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    News Analysis

    A drawn-out negative race could imperil Republicans

    TAMPA , FL. 01/ 31/ 2012: CROWD JUST LOVES MITT....Mitt Romney, primary night in Florida.( David L Ryan / Globe Staff Photo ) SECTION: NATIONAL TOPIC : REPORTER
    David L. Ryan/Globe Staff
    Mitt Romney was on stage at his victory rally after winning the Florida primary.

    TAMPA - Mitt Romney presented a potent case in Florida yesterday that he is the strongest Republican candidate to challenge President Obama by clobbering Newt Gingrich in a third swing state.

    First came Iowa, where Romney almost won and Gingrich placed a distant fourth. Then Romney trounced the field in New Hampshire. Gingrich did not break 10 percent in the Granite State. Now Florida.

    All three states are more consequential in the general election than redder-than-red South Carolina, the scene of Gingrich’s only victory, because they represent the real prize: the political center.


    Obama captured each of them in 2008. Romney’s appeal to mainstream Republicans, moderates, and independents makes him far more likely than Gingrich to compete strongly for these and other battleground states, such as Ohio and Pennsylvania, in 2012.

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    But unless Gingrich suddenly capitulates, Romney will continue to wrestle for weeks if not months with the ideological and emotional forces tearing at the Republican Party.

    The staunch conservatives who have powered Gingrich’s candidacy demand a vehicle for their anger over federal power and spending. Take voters like Tony Incardoni, who stood alone in his air-conditioning technician uniform in the back of a Tampa aircraft hangar for a Gingrich rally this week.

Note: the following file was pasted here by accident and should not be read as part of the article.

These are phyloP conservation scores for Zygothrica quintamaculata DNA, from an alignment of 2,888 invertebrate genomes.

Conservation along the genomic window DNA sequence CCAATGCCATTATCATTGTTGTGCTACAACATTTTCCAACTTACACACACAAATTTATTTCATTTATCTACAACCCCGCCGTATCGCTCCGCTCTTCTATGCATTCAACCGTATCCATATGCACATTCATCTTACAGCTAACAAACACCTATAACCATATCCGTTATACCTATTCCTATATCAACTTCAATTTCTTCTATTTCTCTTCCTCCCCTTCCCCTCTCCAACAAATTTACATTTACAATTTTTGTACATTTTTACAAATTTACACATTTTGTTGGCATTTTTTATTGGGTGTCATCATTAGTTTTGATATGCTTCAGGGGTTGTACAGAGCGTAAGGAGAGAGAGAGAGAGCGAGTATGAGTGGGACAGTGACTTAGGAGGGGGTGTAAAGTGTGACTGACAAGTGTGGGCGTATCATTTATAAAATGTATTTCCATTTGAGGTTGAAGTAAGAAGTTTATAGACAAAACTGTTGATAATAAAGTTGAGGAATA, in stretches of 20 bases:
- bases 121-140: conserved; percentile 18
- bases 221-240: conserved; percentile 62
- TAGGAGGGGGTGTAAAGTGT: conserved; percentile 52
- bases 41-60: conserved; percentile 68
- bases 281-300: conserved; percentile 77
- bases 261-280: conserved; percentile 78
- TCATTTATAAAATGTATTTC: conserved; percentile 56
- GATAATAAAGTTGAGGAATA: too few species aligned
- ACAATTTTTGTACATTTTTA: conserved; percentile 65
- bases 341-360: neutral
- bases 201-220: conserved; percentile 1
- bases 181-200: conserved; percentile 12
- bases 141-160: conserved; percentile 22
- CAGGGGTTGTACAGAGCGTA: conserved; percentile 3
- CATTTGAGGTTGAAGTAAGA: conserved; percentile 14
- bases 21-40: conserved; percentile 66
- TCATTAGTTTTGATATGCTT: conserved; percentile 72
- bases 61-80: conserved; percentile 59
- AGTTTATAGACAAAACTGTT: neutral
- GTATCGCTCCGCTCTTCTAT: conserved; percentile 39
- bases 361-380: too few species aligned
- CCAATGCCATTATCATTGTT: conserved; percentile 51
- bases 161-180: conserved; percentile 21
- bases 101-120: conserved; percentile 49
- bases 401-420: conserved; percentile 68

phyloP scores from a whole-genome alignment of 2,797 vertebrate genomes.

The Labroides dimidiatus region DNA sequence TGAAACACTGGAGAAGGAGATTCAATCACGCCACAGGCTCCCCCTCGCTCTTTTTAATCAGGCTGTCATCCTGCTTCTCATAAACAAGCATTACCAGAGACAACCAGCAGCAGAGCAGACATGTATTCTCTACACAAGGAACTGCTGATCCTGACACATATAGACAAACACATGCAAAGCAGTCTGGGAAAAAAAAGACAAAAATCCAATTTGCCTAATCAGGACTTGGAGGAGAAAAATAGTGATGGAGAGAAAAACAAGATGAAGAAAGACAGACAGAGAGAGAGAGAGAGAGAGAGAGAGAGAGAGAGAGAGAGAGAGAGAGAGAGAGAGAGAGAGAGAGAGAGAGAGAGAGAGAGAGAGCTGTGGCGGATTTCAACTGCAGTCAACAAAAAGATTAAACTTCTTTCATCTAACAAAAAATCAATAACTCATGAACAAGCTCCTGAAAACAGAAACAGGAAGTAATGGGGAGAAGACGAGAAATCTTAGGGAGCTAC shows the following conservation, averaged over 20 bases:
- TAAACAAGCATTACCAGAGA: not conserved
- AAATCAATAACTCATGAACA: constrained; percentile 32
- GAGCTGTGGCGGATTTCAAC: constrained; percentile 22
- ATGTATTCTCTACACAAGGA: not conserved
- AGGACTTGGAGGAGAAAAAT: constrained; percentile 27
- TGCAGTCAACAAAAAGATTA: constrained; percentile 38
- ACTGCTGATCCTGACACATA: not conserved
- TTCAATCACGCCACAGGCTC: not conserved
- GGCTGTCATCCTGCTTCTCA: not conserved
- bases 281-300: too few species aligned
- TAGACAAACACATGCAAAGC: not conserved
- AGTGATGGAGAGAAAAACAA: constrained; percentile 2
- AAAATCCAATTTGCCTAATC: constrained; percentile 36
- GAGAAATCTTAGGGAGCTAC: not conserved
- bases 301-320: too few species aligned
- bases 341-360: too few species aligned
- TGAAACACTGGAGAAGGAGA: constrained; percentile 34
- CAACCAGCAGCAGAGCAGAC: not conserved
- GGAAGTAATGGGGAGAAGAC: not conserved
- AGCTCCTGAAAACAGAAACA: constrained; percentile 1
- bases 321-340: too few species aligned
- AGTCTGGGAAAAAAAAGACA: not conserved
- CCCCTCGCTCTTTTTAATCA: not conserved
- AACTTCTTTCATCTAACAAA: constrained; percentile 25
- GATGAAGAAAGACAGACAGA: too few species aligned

“Newtron bomb! Newtron bomb!’’ he bellowed in full-throated approval. “Yeah!’’

    Romney, in contrast, has taken to reciting the many verses of “America the Beautiful.’’ It intertwines nostalgia with patriotism in a pitch to conservatives, but also seems rather quaint in the face of the incendiary talk emanating from Gingrich and his allies.


    “Stupid people are ruining America, and we’ve got to stop that,’’ declared Gingrich ally Herman Cain, drawing wild cheers from supporters at the Tampa rally.

    Perceived as the Romney alternative, Gingrich has strong motivation to stay in the race as it enters the February caucus states and heads toward Super Tuesday. Yet, prolonging the primary process all spring, as Gingrich threatens to do, risks marginalizing the issues while magnifying the negative ads and personal attacks.

    Such a campaign alienates the critical voice in the general election - independents - and allows Obama to skate unchecked.

    Gingrich’s attacks also reinforce the very points that Obama will hammer against Romney: ties to Goldman Sachs and Wall Street, vast wealth, favorable tax rates.

    Florida voters repeatedly stated in interviews that they wanted to hear answers to the nation’s housing and foreclosure crisis, the deficit, and the instability of Social Security and Medicare. Instead, the tactical politics of the establishment-vs.-insurgent civil war gave them only personal attacks, both in debates and on the airwaves. Ninety-two percent of the political advertising on Florida TV stations in the past week (Monday to Monday) was negative, according to analysis by Kantar Media/CMAG, a Virginia media consulting firm.